Mario, a woman may be with a man that is sub-standard in your opinion (you used the word homely), but there is alot more to a person that can't be seen, and that has absolutely nothing to do with their "bedroom demeanour". You hit it on the head, beauty IS in the eye of the beholder, and it isn't your place to analyze why one chooses the partner they do. You'll find yours eventually, and I'm sure you wouldn't want a single guy whispering behind your back "WHAT DOES SHE SEE IN HIM?"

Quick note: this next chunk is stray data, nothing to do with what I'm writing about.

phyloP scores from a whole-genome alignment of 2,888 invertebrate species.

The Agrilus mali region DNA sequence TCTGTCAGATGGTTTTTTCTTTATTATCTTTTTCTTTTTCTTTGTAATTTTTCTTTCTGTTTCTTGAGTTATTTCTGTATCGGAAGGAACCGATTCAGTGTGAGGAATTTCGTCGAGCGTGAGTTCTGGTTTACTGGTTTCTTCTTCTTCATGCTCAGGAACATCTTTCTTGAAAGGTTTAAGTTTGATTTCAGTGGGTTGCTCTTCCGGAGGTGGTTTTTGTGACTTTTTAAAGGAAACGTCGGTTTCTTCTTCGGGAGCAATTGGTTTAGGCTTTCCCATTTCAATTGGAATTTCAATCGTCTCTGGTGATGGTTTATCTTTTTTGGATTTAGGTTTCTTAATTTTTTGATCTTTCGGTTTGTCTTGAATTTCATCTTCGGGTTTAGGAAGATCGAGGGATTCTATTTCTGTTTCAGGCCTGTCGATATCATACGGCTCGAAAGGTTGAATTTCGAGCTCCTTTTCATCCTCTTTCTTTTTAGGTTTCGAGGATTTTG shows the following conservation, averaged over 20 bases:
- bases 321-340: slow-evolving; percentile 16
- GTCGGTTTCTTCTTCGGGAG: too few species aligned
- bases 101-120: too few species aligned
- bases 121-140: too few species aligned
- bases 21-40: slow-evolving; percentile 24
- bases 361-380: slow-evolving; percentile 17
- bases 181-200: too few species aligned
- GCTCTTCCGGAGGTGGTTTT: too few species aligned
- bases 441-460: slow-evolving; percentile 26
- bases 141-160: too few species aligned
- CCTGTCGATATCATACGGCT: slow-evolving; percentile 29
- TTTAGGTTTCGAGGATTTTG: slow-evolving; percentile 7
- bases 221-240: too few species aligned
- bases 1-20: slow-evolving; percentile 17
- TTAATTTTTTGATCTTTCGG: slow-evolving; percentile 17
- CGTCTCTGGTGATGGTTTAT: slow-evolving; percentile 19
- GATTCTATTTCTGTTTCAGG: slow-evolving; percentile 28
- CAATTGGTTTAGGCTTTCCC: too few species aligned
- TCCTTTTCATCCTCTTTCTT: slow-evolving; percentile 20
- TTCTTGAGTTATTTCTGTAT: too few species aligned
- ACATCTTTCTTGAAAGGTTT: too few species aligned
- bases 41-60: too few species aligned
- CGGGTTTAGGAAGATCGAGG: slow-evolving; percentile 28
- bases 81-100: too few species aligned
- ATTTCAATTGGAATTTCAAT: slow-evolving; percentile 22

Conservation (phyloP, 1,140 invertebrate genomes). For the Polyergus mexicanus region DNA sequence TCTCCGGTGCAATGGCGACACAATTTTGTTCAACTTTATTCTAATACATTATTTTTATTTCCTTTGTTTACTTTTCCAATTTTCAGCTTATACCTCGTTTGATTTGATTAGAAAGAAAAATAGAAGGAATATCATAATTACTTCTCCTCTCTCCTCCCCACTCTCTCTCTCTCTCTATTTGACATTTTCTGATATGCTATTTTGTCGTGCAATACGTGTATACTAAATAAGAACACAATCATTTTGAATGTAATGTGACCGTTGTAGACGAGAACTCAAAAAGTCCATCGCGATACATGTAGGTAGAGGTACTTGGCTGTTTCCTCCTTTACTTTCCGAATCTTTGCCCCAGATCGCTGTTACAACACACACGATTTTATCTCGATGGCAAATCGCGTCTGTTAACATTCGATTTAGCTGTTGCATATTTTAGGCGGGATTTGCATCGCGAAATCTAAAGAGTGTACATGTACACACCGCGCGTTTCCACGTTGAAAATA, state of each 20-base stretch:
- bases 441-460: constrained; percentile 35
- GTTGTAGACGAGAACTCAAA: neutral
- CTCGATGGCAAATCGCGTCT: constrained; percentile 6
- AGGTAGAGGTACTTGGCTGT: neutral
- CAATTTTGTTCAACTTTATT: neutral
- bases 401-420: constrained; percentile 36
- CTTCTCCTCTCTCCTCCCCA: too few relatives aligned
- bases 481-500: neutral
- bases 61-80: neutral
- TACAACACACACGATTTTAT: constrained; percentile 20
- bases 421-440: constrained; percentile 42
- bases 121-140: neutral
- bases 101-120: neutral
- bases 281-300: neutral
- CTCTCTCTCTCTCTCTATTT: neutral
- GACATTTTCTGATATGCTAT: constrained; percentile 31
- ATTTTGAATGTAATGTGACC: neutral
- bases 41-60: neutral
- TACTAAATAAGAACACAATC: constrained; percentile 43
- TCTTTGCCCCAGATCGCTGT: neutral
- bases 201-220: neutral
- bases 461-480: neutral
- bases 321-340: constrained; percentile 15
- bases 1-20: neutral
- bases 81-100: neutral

Back to the topic at hand. I agree with the posters here who believe that nursing school alone cannot end a marriage. There were problems with that marriage before, either apparent or underlying. I do believe that a woman's move towards a career of her own and financial independence will intensify these problems. Unfortunately nursing school ends up being the scapegoat of an insecure man.

    Heather